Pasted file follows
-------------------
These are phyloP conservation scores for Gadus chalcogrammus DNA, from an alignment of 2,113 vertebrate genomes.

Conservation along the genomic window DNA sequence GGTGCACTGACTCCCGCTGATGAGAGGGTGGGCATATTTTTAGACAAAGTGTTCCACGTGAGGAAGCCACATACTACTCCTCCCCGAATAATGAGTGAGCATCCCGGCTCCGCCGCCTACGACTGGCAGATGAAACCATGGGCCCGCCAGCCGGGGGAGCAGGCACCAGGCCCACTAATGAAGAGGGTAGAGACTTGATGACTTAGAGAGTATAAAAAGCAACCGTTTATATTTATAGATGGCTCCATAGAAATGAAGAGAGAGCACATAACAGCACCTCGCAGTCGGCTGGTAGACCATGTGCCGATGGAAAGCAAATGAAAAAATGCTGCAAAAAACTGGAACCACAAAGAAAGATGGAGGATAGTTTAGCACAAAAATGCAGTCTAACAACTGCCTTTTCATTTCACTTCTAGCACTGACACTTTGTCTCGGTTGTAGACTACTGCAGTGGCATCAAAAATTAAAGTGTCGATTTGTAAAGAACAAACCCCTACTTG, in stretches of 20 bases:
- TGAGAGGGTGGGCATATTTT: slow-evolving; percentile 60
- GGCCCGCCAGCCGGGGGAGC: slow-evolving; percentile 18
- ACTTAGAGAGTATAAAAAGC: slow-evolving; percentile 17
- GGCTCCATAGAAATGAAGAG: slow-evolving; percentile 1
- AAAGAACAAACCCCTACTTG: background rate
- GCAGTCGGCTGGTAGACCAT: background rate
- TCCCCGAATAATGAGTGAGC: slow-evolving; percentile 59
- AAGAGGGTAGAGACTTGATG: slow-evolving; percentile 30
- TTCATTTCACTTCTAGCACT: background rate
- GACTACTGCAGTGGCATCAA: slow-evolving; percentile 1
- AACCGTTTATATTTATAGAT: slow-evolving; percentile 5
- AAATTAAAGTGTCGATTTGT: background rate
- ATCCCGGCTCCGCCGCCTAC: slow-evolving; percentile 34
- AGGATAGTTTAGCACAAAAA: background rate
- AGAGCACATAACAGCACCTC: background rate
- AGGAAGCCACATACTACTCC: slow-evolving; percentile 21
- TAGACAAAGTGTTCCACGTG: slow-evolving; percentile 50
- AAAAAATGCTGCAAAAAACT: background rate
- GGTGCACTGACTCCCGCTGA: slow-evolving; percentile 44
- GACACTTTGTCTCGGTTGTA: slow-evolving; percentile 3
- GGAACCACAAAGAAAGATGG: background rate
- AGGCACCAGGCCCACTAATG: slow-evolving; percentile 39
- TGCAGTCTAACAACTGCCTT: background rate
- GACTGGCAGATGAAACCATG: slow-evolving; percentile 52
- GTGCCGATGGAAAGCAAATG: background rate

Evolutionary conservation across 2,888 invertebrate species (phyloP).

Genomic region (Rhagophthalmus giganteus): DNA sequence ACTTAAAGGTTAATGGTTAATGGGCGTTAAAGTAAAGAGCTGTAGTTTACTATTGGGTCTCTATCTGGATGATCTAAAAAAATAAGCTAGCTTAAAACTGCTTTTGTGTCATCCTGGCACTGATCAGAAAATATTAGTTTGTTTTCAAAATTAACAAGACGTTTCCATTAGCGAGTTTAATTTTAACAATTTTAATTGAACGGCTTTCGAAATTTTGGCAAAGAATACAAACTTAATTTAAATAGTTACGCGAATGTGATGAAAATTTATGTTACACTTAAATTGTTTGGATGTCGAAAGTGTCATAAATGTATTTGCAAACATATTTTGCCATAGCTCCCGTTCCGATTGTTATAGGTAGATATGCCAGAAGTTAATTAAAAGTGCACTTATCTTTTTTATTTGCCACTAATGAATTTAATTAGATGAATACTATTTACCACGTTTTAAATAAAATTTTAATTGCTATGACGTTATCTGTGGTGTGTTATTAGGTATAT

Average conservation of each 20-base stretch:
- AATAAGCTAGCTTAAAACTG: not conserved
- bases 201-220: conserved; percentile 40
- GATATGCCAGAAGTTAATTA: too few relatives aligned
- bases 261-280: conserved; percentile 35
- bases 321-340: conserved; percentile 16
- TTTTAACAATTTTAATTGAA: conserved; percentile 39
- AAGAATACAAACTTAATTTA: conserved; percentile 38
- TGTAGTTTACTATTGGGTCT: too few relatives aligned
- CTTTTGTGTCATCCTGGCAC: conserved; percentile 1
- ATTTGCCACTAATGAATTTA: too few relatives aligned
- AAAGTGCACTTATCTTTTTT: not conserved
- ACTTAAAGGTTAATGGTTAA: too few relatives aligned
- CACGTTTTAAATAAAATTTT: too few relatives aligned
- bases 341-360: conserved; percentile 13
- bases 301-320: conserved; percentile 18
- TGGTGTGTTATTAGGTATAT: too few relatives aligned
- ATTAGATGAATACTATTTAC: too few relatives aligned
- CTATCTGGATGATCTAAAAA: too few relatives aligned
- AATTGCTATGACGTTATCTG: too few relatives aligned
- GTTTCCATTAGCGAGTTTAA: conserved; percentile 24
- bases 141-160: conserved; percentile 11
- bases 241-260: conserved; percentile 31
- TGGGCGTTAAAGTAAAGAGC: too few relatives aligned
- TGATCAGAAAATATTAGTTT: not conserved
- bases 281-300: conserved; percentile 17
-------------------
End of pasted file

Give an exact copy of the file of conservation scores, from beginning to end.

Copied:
These are phyloP conservation scores for Gadus chalcogrammus DNA, from an alignment of 2,113 vertebrate genomes.

Conservation along the genomic window DNA sequence GGTGCACTGACTCCCGCTGATGAGAGGGTGGGCATATTTTTAGACAAAGTGTTCCACGTGAGGAAGCCACATACTACTCCTCCCCGAATAATGAGTGAGCATCCCGGCTCCGCCGCCTACGACTGGCAGATGAAACCATGGGCCCGCCAGCCGGGGGAGCAGGCACCAGGCCCACTAATGAAGAGGGTAGAGACTTGATGACTTAGAGAGTATAAAAAGCAACCGTTTATATTTATAGATGGCTCCATAGAAATGAAGAGAGAGCACATAACAGCACCTCGCAGTCGGCTGGTAGACCATGTGCCGATGGAAAGCAAATGAAAAAATGCTGCAAAAAACTGGAACCACAAAGAAAGATGGAGGATAGTTTAGCACAAAAATGCAGTCTAACAACTGCCTTTTCATTTCACTTCTAGCACTGACACTTTGTCTCGGTTGTAGACTACTGCAGTGGCATCAAAAATTAAAGTGTCGATTTGTAAAGAACAAACCCCTACTTG, in stretches of 20 bases:
- TGAGAGGGTGGGCATATTTT: slow-evolving; percentile 60
- GGCCCGCCAGCCGGGGGAGC: slow-evolving; percentile 18
- ACTTAGAGAGTATAAAAAGC: slow-evolving; percentile 17
- GGCTCCATAGAAATGAAGAG: slow-evolving; percentile 1
- AAAGAACAAACCCCTACTTG: background rate
- GCAGTCGGCTGGTAGACCAT: background rate
- TCCCCGAATAATGAGTGAGC: slow-evolving; percentile 59
- AAGAGGGTAGAGACTTGATG: slow-evolving; percentile 30
- TTCATTTCACTTCTAGCACT: background rate
- GACTACTGCAGTGGCATCAA: slow-evolving; percentile 1
- AACCGTTTATATTTATAGAT: slow-evolving; percentile 5
- AAATTAAAGTGTCGATTTGT: background rate
- ATCCCGGCTCCGCCGCCTAC: slow-evolving; percentile 34
- AGGATAGTTTAGCACAAAAA: background rate
- AGAGCACATAACAGCACCTC: background rate
- AGGAAGCCACATACTACTCC: slow-evolving; percentile 21
- TAGACAAAGTGTTCCACGTG: slow-evolving; percentile 50
- AAAAAATGCTGCAAAAAACT: background rate
- GGTGCACTGACTCCCGCTGA: slow-evolving; percentile 44
- GACACTTTGTCTCGGTTGTA: slow-evolving; percentile 3
- GGAACCACAAAGAAAGATGG: background rate
- AGGCACCAGGCCCACTAATG: slow-evolving; percentile 39
- TGCAGTCTAACAACTGCCTT: background rate
- GACTGGCAGATGAAACCATG: slow-evolving; percentile 52
- GTGCCGATGGAAAGCAAATG: background rate

Evolutionary conservation across 2,888 invertebrate species (phyloP).

Genomic region (Rhagophthalmus giganteus): DNA sequence ACTTAAAGGTTAATGGTTAATGGGCGTTAAAGTAAAGAGCTGTAGTTTACTATTGGGTCTCTATCTGGATGATCTAAAAAAATAAGCTAGCTTAAAACTGCTTTTGTGTCATCCTGGCACTGATCAGAAAATATTAGTTTGTTTTCAAAATTAACAAGACGTTTCCATTAGCGAGTTTAATTTTAACAATTTTAATTGAACGGCTTTCGAAATTTTGGCAAAGAATACAAACTTAATTTAAATAGTTACGCGAATGTGATGAAAATTTATGTTACACTTAAATTGTTTGGATGTCGAAAGTGTCATAAATGTATTTGCAAACATATTTTGCCATAGCTCCCGTTCCGATTGTTATAGGTAGATATGCCAGAAGTTAATTAAAAGTGCACTTATCTTTTTTATTTGCCACTAATGAATTTAATTAGATGAATACTATTTACCACGTTTTAAATAAAATTTTAATTGCTATGACGTTATCTGTGGTGTGTTATTAGGTATAT

Average conservation of each 20-base stretch:
- AATAAGCTAGCTTAAAACTG: not conserved
- bases 201-220: conserved; percentile 40
- GATATGCCAGAAGTTAATTA: too few relatives aligned
- bases 261-280: conserved; percentile 35
- bases 321-340: conserved; percentile 16
- TTTTAACAATTTTAATTGAA: conserved; percentile 39
- AAGAATACAAACTTAATTTA: conserved; percentile 38
- TGTAGTTTACTATTGGGTCT: too few relatives aligned
- CTTTTGTGTCATCCTGGCAC: conserved; percentile 1
- ATTTGCCACTAATGAATTTA: too few relatives aligned
- AAAGTGCACTTATCTTTTTT: not conserved
- ACTTAAAGGTTAATGGTTAA: too few relatives aligned
- CACGTTTTAAATAAAATTTT: too few relatives aligned
- bases 341-360: conserved; percentile 13
- bases 301-320: conserved; percentile 18
- TGGTGTGTTATTAGGTATAT: too few relatives aligned
- ATTAGATGAATACTATTTAC: too few relatives aligned
- CTATCTGGATGATCTAAAAA: too few relatives aligned
- AATTGCTATGACGTTATCTG: too few relatives aligned
- GTTTCCATTAGCGAGTTTAA: conserved; percentile 24
- bases 141-160: conserved; percentile 11
- bases 241-260: conserved; percentile 31
- TGGGCGTTAAAGTAAAGAGC: too few relatives aligned
- TGATCAGAAAATATTAGTTT: not conserved
- bases 281-300: conserved; percentile 17